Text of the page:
Seven heritage revitalization agreements in Queen’s Park are currently making their way through city hall.
On June 21, council passed a motion by Mayor Jonathan Cote to temporarily suspend the processing of new heritage revitalization agreement (HRA) applications in the Queen’s Park heritage conservation area.
Cote made the motion in response to concerns that the city needs to fill a policy gap so it’s better able to judge the applications. He pointed out that the heritage revitalization agreement policy was created before the city updated the official community plan and created the heritage conservation area.
In a July 12 report to council, staff said the city has received four applications for small-scale projects, such as laneway houses and new single-detached homes, and three for larger development proposals.
“Development review for most of these in-process applications is expected to be completed by summer 2022, following which resources could be shifted to focus on updating the citywide HRA policy to reflect the 2017 official community plan and adoption of the Queen’s Park heritage conservation area,” said the report.
In addition to the seven heritage revitalization agreement applications that are active in the Queen’s Park neighbourhood, the city has received eight other HRA applications in the Moody Park, West End, Sapperton, Glenbrook North, downtown and 12th Street neighbourhoods. Those applications, and new applications in neighbourhoods aside from Queen’s Park, are not impacted by council’s motion.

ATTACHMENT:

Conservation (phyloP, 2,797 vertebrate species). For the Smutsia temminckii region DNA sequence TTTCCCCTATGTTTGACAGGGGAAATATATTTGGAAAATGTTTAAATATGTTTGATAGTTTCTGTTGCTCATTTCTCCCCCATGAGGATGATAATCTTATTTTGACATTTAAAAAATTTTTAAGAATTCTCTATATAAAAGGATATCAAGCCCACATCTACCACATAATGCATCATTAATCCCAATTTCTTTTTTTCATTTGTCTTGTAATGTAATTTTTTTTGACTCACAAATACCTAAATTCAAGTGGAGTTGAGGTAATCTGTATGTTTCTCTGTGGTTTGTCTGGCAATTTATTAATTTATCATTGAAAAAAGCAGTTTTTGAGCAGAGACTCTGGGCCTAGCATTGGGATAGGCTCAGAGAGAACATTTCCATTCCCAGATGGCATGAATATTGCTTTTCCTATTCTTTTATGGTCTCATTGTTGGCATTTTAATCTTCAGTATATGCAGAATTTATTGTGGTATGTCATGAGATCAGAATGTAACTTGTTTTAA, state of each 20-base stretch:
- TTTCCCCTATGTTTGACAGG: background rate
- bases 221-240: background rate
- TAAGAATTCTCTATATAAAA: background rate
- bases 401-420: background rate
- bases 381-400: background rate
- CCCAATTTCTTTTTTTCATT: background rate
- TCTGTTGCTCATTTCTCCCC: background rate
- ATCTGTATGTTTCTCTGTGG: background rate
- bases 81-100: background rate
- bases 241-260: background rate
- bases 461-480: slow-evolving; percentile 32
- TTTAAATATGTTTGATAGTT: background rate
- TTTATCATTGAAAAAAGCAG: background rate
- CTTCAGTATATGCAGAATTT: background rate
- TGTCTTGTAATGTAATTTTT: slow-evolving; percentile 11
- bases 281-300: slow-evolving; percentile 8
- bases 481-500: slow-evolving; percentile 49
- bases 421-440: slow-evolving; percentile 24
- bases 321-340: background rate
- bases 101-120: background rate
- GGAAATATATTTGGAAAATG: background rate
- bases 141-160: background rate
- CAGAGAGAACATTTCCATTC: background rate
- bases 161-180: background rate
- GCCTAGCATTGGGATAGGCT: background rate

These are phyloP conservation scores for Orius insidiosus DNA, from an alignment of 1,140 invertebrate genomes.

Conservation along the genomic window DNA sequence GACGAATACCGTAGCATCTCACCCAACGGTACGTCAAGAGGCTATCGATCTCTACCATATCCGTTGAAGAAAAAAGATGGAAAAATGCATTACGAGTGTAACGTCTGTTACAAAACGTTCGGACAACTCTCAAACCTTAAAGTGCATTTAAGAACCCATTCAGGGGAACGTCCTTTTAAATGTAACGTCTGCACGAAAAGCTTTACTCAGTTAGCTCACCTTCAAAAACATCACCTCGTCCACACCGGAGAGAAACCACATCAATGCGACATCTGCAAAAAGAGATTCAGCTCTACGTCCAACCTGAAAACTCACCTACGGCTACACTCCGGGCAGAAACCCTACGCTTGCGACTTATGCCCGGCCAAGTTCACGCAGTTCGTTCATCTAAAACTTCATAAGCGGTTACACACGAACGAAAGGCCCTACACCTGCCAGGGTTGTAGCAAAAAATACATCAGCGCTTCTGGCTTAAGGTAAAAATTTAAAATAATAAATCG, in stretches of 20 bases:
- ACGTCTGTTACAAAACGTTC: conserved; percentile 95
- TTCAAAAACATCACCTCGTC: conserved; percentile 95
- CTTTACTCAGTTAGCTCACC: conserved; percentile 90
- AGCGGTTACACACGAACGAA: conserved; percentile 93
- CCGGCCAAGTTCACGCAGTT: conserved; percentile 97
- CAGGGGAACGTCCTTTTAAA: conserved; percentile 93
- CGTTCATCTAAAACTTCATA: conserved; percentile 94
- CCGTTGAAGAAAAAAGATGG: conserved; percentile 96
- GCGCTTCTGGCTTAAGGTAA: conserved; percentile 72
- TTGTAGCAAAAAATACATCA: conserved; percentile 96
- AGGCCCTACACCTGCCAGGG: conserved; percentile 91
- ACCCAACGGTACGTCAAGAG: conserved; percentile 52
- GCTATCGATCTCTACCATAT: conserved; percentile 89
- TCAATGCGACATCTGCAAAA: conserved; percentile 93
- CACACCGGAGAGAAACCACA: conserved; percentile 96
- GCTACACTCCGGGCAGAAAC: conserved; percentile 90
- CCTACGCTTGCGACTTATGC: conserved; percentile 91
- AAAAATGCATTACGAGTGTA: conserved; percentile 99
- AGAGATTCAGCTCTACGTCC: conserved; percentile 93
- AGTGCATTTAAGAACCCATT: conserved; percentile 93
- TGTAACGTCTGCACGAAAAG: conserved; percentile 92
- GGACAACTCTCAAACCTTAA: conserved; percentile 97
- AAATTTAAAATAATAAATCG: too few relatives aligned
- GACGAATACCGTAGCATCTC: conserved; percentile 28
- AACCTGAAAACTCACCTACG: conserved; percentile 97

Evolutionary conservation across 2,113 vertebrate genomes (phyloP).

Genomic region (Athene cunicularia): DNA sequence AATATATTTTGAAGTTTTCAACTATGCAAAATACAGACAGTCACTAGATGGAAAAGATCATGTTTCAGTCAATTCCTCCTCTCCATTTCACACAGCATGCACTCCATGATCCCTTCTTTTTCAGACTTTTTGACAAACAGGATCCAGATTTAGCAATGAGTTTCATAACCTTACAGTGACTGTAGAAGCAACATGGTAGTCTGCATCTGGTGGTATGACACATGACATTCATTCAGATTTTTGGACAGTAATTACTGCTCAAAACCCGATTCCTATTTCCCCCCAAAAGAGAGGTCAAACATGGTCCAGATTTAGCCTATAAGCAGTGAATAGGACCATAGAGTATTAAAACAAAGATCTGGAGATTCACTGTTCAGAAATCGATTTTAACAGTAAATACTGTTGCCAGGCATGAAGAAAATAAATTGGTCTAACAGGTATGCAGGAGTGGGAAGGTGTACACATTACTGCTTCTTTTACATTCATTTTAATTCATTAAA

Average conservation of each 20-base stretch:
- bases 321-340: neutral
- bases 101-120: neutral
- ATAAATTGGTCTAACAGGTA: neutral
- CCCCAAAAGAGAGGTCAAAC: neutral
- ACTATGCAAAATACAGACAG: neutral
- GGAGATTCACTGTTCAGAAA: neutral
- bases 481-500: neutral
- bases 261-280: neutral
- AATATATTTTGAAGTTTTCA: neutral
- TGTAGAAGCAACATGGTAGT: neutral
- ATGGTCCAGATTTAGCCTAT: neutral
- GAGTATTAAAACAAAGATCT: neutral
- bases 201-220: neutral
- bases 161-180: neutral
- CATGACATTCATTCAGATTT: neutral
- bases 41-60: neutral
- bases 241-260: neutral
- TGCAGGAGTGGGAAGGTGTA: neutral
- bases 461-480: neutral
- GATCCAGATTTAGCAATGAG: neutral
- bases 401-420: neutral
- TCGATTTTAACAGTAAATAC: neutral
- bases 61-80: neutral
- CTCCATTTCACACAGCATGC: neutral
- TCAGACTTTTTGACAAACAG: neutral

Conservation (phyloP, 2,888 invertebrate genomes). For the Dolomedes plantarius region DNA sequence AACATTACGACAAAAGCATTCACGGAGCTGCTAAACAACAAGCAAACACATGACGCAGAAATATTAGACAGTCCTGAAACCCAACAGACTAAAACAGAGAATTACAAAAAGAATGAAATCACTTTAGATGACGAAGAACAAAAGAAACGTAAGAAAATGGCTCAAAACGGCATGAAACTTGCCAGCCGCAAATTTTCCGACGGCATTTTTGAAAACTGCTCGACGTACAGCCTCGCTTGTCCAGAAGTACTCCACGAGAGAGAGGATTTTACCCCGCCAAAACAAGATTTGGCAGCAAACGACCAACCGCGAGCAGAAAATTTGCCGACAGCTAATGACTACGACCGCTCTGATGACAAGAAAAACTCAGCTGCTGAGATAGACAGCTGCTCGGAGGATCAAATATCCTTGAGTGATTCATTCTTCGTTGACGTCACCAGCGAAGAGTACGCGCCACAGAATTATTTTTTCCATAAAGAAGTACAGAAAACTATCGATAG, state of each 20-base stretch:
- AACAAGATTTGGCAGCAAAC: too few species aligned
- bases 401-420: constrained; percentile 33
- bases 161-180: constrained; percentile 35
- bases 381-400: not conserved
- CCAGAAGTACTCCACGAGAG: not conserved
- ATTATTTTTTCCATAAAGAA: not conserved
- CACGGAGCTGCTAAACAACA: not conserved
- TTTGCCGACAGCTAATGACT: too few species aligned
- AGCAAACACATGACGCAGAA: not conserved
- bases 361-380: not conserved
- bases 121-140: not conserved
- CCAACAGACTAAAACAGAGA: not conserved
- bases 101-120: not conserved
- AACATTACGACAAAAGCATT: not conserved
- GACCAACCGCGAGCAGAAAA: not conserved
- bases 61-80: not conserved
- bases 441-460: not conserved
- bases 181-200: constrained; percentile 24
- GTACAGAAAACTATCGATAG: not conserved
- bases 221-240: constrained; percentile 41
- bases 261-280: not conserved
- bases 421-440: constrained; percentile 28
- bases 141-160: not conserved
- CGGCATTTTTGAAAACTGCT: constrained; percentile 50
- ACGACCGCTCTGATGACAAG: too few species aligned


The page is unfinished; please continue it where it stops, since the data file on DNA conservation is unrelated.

Staff will report back to council with a work plan and a timeline for developing policy related to heritage revitalization agreements in the Queen’s Park heritage conservation area.
Cement pour planned
A cement pour being done as part of the Royal Columbian Hospital expansion project will be done in August.
Council has granted EllisDon Design Build with an exemption to the city’s construction noise bylaw so it can do a concrete pour as part of the RCH redevelopment project. The exemption allows the work to begin as early as 6 a.m. and go as late as midnight on Saturday, Aug. 7 – or on Aug. 14 or 21, if any logistical challenges arise related to Aug. 7.
“The concrete pour will be for a raft slab and will involve a number of concrete pump trucks and a number of concrete supply trucks bringing concrete to the RCH site for the entire day,” said a report to council.
According to a staff report, “this will be a big concrete pour” of 4,000 cubic metres and will require a number of trucks bringing supplies to the site. It’s anticipated the pouring, placing and finishing of the cement will run late into the night.
Phase 1 of the RCH redevelopment project included construction of a new mental health and substance use centre, which opened in 2020. Phase 2, which is aiming to be complete in 2025, will include the construction of a new tower with a new main hospital entrance and a new rooftop helipad.
New Westminster is on the hunt for cash from the federal government.
Council has authorized staff to apply to the Department of Canadian Heritage for emergency support funds to respond to the COVID-19 pandemic. A staff report noted the federal government will be allocating $41 million out of a $200-million reopening fund to help local museums.
“If approved, the federal government could contribute 10% of the New Westminster Museums and Archives’ 2019 expenses amounting to $91,451 to aid in its COVID recovery measures,” said the report. “A council resolution is required in support of the grant application.”
Council has authorized Rob McCullough, the city’s manager of museums and heritage services, to enter into a funding agreement with the Government of Canada.